The inspiration for her work comes from the imagery of water.
Miriam uses water as a metaphor for the divine current of energy flowing through all forms of life. She records the ever-changing element of water in drawings and photographs.
Rough sketches are transferred to the silver, informing the visual framework. The silver’s form then changes rapidly throughout the making process.
The techniques of chasing and repoussé form silver into deep contours. The metal is held in soft pitch, a tar-like substance, while wide punches are used to create depth on the surface of the silver. The process is then repeated to form the other side.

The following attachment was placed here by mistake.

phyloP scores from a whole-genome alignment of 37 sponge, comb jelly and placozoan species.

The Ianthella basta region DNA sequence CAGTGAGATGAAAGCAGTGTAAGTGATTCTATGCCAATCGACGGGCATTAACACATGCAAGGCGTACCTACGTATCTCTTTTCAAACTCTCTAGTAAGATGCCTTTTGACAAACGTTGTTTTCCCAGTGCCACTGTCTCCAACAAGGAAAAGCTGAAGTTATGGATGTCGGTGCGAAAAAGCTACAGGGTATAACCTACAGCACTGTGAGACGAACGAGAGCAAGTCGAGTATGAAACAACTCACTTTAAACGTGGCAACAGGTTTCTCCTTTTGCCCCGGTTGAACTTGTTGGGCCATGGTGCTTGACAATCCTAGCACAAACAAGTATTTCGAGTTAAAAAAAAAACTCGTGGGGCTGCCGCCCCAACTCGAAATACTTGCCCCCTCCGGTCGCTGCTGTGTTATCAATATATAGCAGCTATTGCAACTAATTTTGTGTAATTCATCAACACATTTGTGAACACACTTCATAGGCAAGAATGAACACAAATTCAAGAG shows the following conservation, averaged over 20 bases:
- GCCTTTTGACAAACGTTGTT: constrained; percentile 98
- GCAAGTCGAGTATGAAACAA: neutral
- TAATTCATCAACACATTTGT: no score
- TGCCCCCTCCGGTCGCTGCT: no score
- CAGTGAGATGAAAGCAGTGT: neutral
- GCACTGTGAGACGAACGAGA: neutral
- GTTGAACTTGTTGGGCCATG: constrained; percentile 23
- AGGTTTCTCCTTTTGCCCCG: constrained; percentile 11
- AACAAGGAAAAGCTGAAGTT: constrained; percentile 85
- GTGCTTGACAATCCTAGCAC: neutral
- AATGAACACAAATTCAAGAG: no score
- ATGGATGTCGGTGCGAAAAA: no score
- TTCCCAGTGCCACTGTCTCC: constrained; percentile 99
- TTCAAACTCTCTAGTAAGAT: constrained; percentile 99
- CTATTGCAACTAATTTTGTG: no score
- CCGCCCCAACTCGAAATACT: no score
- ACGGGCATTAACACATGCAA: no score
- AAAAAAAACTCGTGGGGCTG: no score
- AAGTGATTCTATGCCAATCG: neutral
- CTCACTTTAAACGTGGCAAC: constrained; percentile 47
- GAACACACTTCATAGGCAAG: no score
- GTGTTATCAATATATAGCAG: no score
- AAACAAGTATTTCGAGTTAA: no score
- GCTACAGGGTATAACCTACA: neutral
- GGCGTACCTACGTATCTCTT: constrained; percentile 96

A specialist technique she has adopted is to start a piece with flat chasing before it is formed. The silver sheet is held in hard pitch and fine punches are used to make defined lines. The silver is then worked on wooden formers following the main lines of the initial chasing. Often the silver is planished with steel hammers, to give a finely dappled finish.
She uses hand engraving in her work to create a shimmering play of light on the silver. Faceted lines are carved out on the surface with a graving tool. After engraving the silver is then formed or shaped on wood